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Cybersecurity: What do experts see as the biggest risks?

Recently we convened a panel of experts to talk about the trends and risks they are seeing in cybersecurity, in terms of both the types of attacks that are taking place and what organizations are doing to protect their data and their reputations.

Our panel consisted of four experts who each brought a different perspective regarding the topic of cybersecurity.

Alisa Chestler is a partner with the law firm of Baker Donelson and the leader of the firm’s Privacy and Information Security Team. Chestler is a frequent speaker and author regarding cyber security.

Joe Salazar of Aon Risk Solutions provided perspectives on how insurers are addressing their clients’ needs for coverage to protect against the potential financial risks of an incident.

Brandon Sherman of Frazier & Deeter’s Process, Risk & Governance practice was the moderator and provided perspective on internal controls.

Bryant Tow of CyberRisk Solutions provided insights from his many years providing security solutions. Tow has published several books and articles on cyber security topics and has received several awards including “Governor’s Office of Homeland Security Award for Exceptional Contribution in Recognition of Outstanding Support of Tennessee’s Counter Terrorism Program.”

What The Experts Had To Say

As Tow put it, “The majority of the threat profile isn’t technology, it is people and processes.”

One example that continues to make headlines this year is ransomware. Ransomware is a type of software a hacker uses to encrypt your data, and then demands a ransom payment in order for you to access your data again. This type of denial of service cybercrime has become increasingly common. In the first quarter of 2016 alone, over $200 million was paid in ransomware cases, according to the FBI. Some sources estimate the total cost of ransomware as high as $1 billion by the end of 2016.

But how do hackers get into your data files to take them hostage? They can do so in multiple ways, some as simple as getting an employee to click a link. That one click enables the hacker to start recording keystrokes that eventually lead to a login with access to the networks, databases and systems that the company needs to operate. The next thing you know your data is encrypted and you can no longer access it.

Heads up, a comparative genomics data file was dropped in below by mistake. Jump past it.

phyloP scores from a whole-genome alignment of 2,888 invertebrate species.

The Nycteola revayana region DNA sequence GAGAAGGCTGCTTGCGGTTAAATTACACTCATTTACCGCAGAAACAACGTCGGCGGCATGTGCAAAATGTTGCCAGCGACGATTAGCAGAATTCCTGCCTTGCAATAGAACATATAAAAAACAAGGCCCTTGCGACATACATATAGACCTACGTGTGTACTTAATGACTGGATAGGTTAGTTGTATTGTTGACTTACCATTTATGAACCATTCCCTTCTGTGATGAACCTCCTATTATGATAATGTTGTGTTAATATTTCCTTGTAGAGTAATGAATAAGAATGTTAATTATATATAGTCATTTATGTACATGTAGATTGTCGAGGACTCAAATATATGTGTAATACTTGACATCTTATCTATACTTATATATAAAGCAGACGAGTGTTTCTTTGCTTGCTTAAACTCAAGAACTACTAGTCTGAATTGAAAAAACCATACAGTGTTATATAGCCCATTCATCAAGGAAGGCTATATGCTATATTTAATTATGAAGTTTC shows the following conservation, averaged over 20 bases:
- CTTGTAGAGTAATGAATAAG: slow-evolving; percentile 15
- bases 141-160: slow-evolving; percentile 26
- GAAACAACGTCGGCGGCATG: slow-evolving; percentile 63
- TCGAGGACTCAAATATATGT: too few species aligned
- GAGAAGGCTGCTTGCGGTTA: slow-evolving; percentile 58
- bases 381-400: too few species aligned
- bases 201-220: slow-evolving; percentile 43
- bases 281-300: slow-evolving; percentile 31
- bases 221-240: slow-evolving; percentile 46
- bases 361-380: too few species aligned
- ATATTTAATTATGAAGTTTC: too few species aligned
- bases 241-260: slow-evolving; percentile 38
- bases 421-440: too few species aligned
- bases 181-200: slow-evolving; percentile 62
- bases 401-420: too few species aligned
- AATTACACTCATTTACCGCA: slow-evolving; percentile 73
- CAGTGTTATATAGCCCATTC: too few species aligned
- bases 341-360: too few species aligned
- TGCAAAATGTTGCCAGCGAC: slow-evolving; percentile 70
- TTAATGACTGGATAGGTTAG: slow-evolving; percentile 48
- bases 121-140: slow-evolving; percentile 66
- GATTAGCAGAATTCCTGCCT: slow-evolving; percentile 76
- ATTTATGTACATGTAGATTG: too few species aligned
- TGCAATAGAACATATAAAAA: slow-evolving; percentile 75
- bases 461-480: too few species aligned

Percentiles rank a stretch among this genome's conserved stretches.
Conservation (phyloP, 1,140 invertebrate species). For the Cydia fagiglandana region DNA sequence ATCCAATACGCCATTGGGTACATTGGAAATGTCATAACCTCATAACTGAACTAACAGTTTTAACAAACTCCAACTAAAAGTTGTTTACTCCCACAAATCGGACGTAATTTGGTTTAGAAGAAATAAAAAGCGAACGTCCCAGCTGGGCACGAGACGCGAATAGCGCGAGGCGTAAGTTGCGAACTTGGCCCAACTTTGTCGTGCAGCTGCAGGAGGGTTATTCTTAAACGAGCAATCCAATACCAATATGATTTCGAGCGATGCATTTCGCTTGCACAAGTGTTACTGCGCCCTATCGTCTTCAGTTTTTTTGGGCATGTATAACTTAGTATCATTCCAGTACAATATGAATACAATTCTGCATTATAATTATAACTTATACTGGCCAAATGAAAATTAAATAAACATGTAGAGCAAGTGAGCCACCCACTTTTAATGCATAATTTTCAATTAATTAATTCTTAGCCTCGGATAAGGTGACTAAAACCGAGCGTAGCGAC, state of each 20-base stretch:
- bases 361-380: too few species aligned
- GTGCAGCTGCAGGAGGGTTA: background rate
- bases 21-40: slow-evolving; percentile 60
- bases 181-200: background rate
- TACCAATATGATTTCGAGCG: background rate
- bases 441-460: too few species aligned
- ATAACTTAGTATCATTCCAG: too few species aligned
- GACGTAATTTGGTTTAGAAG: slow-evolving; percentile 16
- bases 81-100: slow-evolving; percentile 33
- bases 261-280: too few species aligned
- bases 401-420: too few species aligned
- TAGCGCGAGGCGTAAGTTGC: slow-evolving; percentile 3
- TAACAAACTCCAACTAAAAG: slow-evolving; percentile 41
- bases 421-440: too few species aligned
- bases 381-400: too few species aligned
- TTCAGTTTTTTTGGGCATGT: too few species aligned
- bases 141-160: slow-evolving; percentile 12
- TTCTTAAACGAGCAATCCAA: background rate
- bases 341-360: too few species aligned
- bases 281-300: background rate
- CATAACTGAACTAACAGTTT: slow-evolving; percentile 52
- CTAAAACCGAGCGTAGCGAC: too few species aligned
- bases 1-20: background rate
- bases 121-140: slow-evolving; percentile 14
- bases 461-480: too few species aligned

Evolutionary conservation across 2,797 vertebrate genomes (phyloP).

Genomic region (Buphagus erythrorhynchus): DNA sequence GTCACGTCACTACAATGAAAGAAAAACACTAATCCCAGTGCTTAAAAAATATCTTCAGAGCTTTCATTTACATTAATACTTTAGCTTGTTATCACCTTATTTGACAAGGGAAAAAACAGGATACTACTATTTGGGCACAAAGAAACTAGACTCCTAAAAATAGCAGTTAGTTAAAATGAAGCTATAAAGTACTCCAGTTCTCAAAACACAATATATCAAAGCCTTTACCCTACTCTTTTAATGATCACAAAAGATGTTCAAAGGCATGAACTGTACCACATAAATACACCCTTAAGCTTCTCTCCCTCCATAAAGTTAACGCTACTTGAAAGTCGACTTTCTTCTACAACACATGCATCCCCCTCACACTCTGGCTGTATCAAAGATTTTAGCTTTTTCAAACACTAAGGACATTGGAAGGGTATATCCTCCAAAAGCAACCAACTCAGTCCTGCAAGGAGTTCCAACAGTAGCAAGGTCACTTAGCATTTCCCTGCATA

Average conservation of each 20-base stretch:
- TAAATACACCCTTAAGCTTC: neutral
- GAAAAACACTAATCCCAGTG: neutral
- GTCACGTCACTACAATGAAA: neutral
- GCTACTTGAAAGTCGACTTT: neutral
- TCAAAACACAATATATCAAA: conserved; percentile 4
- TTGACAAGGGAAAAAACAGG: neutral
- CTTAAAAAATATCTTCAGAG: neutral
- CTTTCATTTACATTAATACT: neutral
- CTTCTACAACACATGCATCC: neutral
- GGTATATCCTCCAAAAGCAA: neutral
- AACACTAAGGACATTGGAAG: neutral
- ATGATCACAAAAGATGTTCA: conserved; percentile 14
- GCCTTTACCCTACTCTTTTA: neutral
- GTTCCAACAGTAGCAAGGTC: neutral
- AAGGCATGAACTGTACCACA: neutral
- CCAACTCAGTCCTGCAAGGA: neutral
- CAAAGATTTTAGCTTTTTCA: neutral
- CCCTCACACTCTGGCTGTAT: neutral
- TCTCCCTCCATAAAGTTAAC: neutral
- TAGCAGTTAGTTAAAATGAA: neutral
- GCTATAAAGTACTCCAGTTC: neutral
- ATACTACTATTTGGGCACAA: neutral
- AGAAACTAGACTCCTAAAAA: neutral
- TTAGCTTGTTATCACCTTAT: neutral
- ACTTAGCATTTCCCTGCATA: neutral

Ransomware is the perfect example of how the biggest threat can be people and their often innocent actions that put the company at risk. Most employees understand enough about viruses and malware (i.e., Trojans, worms, adware, spyware) to avoid the temptation to click on an .exe file, or an email that either has no text or comes from an unknown source. But today’s criminals have gotten much more creative, and the employee may be clicking on a PDF file or a link that appears to have been sent from a trusted source. These types of social engineering tactics allow the criminals to appear to be a client, a vendor, or a personal contact/coworker in order to gain access to your company data.

The bottom line is that you need to have procedures in place, make sure people understand why the procedures exist and train people throughout the organization on a regular basis regarding procedures that help create a secure environment.

Other Cybersecurity Risks You May Face

But it isn’t just your people who can put your data at risk. The panel also discussed vendors or other third parties and how they have led to some of the highest profile breaches in recent years. A vendor with physical or digital access can put your organization at just as much risk as your own employees. Part of your security due diligence should be asking questions about your vendors and their access, such as: